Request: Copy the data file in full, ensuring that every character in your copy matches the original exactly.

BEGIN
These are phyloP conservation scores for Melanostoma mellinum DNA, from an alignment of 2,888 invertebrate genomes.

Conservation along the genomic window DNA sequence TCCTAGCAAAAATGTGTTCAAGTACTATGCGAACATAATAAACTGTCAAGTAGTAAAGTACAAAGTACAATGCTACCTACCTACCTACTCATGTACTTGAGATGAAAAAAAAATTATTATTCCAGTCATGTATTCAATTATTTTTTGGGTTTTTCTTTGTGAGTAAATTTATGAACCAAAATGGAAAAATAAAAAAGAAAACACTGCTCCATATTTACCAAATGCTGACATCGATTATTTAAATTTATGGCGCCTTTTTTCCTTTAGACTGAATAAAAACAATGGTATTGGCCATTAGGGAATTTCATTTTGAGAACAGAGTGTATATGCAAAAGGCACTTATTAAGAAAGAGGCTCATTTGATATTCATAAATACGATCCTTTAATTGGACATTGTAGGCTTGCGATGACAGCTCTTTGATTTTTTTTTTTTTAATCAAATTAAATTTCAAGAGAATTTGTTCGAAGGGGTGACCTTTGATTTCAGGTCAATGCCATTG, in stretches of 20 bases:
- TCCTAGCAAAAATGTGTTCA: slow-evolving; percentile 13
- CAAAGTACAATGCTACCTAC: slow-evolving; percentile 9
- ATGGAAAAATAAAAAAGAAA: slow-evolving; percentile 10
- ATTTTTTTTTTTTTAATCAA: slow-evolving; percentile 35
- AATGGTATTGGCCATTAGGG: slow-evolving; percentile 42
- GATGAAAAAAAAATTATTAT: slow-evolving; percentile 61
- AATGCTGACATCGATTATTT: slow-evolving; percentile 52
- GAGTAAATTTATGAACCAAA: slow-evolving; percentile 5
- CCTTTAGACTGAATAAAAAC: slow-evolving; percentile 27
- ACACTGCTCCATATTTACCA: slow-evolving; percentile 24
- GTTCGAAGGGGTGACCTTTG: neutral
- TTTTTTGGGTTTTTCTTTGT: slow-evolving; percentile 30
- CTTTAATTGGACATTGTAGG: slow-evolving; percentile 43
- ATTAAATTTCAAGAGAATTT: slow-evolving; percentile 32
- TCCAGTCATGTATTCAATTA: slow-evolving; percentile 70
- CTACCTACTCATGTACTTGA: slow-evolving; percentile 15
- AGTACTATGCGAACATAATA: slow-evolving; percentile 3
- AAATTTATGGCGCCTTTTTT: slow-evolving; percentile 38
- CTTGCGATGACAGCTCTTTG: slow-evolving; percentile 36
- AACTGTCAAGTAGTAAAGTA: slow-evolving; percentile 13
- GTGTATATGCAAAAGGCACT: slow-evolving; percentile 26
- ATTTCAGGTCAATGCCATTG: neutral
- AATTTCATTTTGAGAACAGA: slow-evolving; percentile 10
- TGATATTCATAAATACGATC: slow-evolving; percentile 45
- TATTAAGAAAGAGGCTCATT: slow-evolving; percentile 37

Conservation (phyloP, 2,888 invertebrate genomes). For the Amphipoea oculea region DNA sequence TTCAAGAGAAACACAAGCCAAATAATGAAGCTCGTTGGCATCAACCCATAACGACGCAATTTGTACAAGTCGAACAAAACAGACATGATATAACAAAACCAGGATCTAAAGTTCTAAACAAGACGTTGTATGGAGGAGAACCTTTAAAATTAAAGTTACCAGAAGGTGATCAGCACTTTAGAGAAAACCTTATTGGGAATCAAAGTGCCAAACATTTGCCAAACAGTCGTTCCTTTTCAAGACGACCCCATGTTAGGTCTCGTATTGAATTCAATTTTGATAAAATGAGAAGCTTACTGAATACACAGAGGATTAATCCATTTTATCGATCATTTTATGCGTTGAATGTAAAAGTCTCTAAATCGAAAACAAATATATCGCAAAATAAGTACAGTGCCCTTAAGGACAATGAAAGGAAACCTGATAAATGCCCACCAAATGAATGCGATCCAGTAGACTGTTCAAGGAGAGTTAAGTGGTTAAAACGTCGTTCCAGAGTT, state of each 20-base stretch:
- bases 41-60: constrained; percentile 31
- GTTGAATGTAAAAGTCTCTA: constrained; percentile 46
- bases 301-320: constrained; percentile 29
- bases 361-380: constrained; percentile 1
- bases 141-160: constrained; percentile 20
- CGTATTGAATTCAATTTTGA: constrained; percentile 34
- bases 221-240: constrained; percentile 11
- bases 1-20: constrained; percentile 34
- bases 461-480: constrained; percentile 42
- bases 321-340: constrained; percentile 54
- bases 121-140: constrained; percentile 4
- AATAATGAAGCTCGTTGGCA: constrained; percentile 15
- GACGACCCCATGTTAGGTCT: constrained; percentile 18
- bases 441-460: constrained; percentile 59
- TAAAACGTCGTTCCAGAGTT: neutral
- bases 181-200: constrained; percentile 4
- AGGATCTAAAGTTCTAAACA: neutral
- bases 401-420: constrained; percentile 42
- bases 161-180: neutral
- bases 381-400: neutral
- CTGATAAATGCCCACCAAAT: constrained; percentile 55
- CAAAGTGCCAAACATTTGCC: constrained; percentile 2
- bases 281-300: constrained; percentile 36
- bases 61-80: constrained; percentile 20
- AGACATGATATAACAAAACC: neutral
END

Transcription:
These are phyloP conservation scores for Melanostoma mellinum DNA, from an alignment of 2,888 invertebrate genomes.

Conservation along the genomic window DNA sequence TCCTAGCAAAAATGTGTTCAAGTACTATGCGAACATAATAAACTGTCAAGTAGTAAAGTACAAAGTACAATGCTACCTACCTACCTACTCATGTACTTGAGATGAAAAAAAAATTATTATTCCAGTCATGTATTCAATTATTTTTTGGGTTTTTCTTTGTGAGTAAATTTATGAACCAAAATGGAAAAATAAAAAAGAAAACACTGCTCCATATTTACCAAATGCTGACATCGATTATTTAAATTTATGGCGCCTTTTTTCCTTTAGACTGAATAAAAACAATGGTATTGGCCATTAGGGAATTTCATTTTGAGAACAGAGTGTATATGCAAAAGGCACTTATTAAGAAAGAGGCTCATTTGATATTCATAAATACGATCCTTTAATTGGACATTGTAGGCTTGCGATGACAGCTCTTTGATTTTTTTTTTTTTAATCAAATTAAATTTCAAGAGAATTTGTTCGAAGGGGTGACCTTTGATTTCAGGTCAATGCCATTG, in stretches of 20 bases:
- TCCTAGCAAAAATGTGTTCA: slow-evolving; percentile 13
- CAAAGTACAATGCTACCTAC: slow-evolving; percentile 9
- ATGGAAAAATAAAAAAGAAA: slow-evolving; percentile 10
- ATTTTTTTTTTTTTAATCAA: slow-evolving; percentile 35
- AATGGTATTGGCCATTAGGG: slow-evolving; percentile 42
- GATGAAAAAAAAATTATTAT: slow-evolving; percentile 61
- AATGCTGACATCGATTATTT: slow-evolving; percentile 52
- GAGTAAATTTATGAACCAAA: slow-evolving; percentile 5
- CCTTTAGACTGAATAAAAAC: slow-evolving; percentile 27
- ACACTGCTCCATATTTACCA: slow-evolving; percentile 24
- GTTCGAAGGGGTGACCTTTG: neutral
- TTTTTTGGGTTTTTCTTTGT: slow-evolving; percentile 30
- CTTTAATTGGACATTGTAGG: slow-evolving; percentile 43
- ATTAAATTTCAAGAGAATTT: slow-evolving; percentile 32
- TCCAGTCATGTATTCAATTA: slow-evolving; percentile 70
- CTACCTACTCATGTACTTGA: slow-evolving; percentile 15
- AGTACTATGCGAACATAATA: slow-evolving; percentile 3
- AAATTTATGGCGCCTTTTTT: slow-evolving; percentile 38
- CTTGCGATGACAGCTCTTTG: slow-evolving; percentile 36
- AACTGTCAAGTAGTAAAGTA: slow-evolving; percentile 13
- GTGTATATGCAAAAGGCACT: slow-evolving; percentile 26
- ATTTCAGGTCAATGCCATTG: neutral
- AATTTCATTTTGAGAACAGA: slow-evolving; percentile 10
- TGATATTCATAAATACGATC: slow-evolving; percentile 45
- TATTAAGAAAGAGGCTCATT: slow-evolving; percentile 37

Conservation (phyloP, 2,888 invertebrate genomes). For the Amphipoea oculea region DNA sequence TTCAAGAGAAACACAAGCCAAATAATGAAGCTCGTTGGCATCAACCCATAACGACGCAATTTGTACAAGTCGAACAAAACAGACATGATATAACAAAACCAGGATCTAAAGTTCTAAACAAGACGTTGTATGGAGGAGAACCTTTAAAATTAAAGTTACCAGAAGGTGATCAGCACTTTAGAGAAAACCTTATTGGGAATCAAAGTGCCAAACATTTGCCAAACAGTCGTTCCTTTTCAAGACGACCCCATGTTAGGTCTCGTATTGAATTCAATTTTGATAAAATGAGAAGCTTACTGAATACACAGAGGATTAATCCATTTTATCGATCATTTTATGCGTTGAATGTAAAAGTCTCTAAATCGAAAACAAATATATCGCAAAATAAGTACAGTGCCCTTAAGGACAATGAAAGGAAACCTGATAAATGCCCACCAAATGAATGCGATCCAGTAGACTGTTCAAGGAGAGTTAAGTGGTTAAAACGTCGTTCCAGAGTT, state of each 20-base stretch:
- bases 41-60: constrained; percentile 31
- GTTGAATGTAAAAGTCTCTA: constrained; percentile 46
- bases 301-320: constrained; percentile 29
- bases 361-380: constrained; percentile 1
- bases 141-160: constrained; percentile 20
- CGTATTGAATTCAATTTTGA: constrained; percentile 34
- bases 221-240: constrained; percentile 11
- bases 1-20: constrained; percentile 34
- bases 461-480: constrained; percentile 42
- bases 321-340: constrained; percentile 54
- bases 121-140: constrained; percentile 4
- AATAATGAAGCTCGTTGGCA: constrained; percentile 15
- GACGACCCCATGTTAGGTCT: constrained; percentile 18
- bases 441-460: constrained; percentile 59
- TAAAACGTCGTTCCAGAGTT: neutral
- bases 181-200: constrained; percentile 4
- AGGATCTAAAGTTCTAAACA: neutral
- bases 401-420: constrained; percentile 42
- bases 161-180: neutral
- bases 381-400: neutral
- CTGATAAATGCCCACCAAAT: constrained; percentile 55
- CAAAGTGCCAAACATTTGCC: constrained; percentile 2
- bases 281-300: constrained; percentile 36
- bases 61-80: constrained; percentile 20
- AGACATGATATAACAAAACC: neutral